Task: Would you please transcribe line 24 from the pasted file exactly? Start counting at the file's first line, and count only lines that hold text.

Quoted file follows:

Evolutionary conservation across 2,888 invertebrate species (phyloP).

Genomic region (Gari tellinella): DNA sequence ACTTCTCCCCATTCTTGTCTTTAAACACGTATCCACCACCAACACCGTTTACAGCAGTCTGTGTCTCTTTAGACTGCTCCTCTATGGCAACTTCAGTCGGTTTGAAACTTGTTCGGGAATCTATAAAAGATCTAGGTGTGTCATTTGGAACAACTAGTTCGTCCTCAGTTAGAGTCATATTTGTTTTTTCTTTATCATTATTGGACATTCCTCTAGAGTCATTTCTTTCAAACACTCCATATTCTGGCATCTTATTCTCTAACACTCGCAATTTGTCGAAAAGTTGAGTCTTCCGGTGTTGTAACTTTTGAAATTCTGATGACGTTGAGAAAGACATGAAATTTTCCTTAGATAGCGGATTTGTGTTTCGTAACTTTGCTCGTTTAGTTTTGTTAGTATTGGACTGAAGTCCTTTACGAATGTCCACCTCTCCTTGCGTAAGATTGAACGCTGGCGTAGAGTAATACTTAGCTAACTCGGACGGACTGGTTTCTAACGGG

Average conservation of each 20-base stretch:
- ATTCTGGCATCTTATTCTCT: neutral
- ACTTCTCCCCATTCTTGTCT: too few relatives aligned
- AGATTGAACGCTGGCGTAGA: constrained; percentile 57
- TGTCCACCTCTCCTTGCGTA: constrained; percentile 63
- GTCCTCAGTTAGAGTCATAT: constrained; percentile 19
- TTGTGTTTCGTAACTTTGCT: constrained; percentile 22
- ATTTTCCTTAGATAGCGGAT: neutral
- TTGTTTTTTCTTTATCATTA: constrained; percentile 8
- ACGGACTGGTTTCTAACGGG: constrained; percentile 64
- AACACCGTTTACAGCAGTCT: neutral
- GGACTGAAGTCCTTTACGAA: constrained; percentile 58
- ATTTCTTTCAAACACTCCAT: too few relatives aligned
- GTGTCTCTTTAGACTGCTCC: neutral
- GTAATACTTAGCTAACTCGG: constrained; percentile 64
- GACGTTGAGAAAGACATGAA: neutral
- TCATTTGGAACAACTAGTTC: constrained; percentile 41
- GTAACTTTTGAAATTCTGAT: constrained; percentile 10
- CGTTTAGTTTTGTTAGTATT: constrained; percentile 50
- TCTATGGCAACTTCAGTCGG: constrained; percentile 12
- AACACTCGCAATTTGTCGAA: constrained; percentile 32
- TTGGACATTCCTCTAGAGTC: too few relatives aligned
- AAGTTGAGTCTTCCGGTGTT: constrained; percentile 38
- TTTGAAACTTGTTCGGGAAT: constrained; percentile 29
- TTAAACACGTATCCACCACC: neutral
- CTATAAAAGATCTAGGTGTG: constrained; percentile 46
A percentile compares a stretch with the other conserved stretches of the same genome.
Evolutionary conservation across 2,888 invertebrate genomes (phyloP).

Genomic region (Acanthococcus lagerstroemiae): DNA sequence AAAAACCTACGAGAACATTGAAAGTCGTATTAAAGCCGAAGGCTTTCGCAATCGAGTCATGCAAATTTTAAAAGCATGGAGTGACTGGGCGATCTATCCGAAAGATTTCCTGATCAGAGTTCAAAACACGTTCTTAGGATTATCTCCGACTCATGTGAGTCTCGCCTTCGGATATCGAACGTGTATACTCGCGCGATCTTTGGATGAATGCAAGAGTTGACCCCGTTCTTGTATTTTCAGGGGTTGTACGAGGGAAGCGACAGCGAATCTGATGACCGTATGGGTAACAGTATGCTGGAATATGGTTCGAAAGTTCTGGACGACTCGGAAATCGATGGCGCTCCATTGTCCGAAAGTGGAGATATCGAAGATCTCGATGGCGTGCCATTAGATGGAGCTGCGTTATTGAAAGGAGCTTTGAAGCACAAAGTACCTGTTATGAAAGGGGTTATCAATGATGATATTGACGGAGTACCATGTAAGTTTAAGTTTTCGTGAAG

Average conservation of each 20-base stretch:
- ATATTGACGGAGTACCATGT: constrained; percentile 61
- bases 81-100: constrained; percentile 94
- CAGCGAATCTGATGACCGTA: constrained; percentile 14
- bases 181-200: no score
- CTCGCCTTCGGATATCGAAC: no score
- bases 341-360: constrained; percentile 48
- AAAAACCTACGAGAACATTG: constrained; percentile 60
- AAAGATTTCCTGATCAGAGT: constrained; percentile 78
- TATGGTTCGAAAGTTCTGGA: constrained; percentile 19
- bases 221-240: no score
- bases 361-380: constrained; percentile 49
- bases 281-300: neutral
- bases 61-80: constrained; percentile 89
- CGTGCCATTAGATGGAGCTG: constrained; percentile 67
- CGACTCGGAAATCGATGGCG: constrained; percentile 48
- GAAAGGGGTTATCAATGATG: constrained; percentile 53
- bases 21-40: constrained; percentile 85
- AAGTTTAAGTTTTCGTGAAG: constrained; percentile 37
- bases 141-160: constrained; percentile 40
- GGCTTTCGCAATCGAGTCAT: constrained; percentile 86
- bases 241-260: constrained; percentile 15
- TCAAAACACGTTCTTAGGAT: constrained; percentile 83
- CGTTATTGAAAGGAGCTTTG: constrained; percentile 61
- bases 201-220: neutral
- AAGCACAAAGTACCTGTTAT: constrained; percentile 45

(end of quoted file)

- TTGGACATTCCTCTAGAGTC: too few relatives aligned